Nevada Casinos Fully Reopen But Some Will Be Closed Indefinitely

  • Nevada casinos are operating at full capacity statewide as of June 1.
  • Some casinos, like those in the northern part of NV, will not be reopening.
  • A handful of gaming establishments will open under new names as they were sold off during the height of the Coronavirus Pandemic.

LAS VEGAS - On June 1, Nevada fully opened their casinos among the state’s other businesses which means they will no longer need to operate at minimum capacities, but some gaming establishments will not be coming back from their Coronavirus Pandemic closures.

The Silver State has no more social distancing or COVID-19 limits placed upon them as Governor Steve Sisolak lifted them all. For over a year, casinos were forced to implement a number of health safety guidelines in order to be operational.

Many gamblers turned to online casinos during this time and with the news of some casinos keeping their doors closed for good, the internet gambling world could continue to rise in popularity in NV.

What’s Being Said About Casinos In Nevada

Many of the locations that will not be opening back up are not in the heart of the Nevada gambling district which is the sin city of Las Vegas. Northern Nevada gaming establishments are taking the hits such as Harrah’s Reno, who sold their facility to Caesars Entertainment, Inc. for $50 million in early 2020.

Main Street Station and Eastside Cannery, both Boyd Gaming properties located on the Strip, remain closed. The two casinos have not opened their doors since March of 2020 but have plans to reopen later this year.

“At this point, we’re solidly on the way to recovery,” said Brendan Bussmann, Director of Government Affairs for Las Vegas-based Global Market Advisors. “And I say that not only for Las Vegas but also for the regional market. I think the critical next step is the return of meetings and conventions. The third step is going to be the international visitors.”

However, the comeback of these casinos in Nevada and Las Vegas will be hard to do in a quick manner. Many, in an effort to save money, didn’t renew liquor licenses for a year, not knowing when they’d be able to open again. Now, they need to wait to become licensed in 2022 to start operations back up.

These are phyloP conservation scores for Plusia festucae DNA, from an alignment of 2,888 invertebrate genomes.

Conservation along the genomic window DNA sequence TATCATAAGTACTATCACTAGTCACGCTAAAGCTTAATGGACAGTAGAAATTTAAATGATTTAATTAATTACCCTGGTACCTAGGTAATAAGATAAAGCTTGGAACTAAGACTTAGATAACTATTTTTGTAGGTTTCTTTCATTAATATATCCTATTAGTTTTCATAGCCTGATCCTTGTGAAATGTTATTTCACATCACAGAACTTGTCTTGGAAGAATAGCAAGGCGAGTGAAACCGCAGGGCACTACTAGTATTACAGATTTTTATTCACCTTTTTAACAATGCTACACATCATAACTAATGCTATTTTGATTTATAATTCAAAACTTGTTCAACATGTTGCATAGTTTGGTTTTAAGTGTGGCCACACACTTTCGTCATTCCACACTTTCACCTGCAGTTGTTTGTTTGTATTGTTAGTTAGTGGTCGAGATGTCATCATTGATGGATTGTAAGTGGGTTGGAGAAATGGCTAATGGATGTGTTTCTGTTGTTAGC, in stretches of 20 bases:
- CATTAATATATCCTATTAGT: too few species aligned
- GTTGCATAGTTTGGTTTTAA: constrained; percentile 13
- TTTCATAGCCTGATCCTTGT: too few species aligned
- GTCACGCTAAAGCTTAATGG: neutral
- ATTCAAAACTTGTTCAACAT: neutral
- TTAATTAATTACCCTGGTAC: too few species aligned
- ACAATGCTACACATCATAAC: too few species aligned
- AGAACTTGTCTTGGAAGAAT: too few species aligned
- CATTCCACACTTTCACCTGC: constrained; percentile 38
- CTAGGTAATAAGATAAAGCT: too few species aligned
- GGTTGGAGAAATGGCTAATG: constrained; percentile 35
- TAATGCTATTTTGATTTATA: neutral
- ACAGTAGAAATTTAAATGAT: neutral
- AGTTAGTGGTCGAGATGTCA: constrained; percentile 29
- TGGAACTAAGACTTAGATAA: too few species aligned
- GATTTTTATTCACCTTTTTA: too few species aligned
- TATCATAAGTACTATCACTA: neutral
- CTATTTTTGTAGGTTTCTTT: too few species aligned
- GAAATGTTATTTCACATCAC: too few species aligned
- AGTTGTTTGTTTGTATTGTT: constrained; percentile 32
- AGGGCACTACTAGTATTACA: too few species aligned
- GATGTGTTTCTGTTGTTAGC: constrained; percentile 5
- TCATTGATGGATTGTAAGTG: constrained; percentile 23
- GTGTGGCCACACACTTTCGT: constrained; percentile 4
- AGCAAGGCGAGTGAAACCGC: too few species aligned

The Fiesta Rancho Casino and the Texas Station Casino cannot get their licenses back until June 4, 2022, opting to lean on the safe side of business through these uncertain times and not pay to renew their 2021 licenses.

The Coronavirus Pandemic also forced many companies to sell during a time of zero profits coming in which means there will be many locations opening up as different named casinos due to these sales. The Eldorado opened in April but is now known as The Pass because it was sold in 2020.

“Gaming is returning at a different pace in different markets,” said Bussmann. “Things that have remained shuttered, either it’s because they weren’t necessarily profitable or demand in that area hasn’t returned to the level that would allow them to open, from the operator’s point of view.”

Nevada’s retail casinos should begin to see profits slowly coming in as they are now fully opened to the public. However, it is a safe bet that some gamblers will continue to keep their business online using mobile gaming applications.

The biggest factor that will help the state’s brick-and-mortar casinos to stay afloat is tourism. Once more people start visiting Nevada again, the casinos will see more and more business coming their way.

If the Coronavirus has proved anything to Nevada’s gaming industry it’s that even their gambling businesses are a gamble when it comes to their success. Unfortunately, some establishments gambled and lost to COVID-19.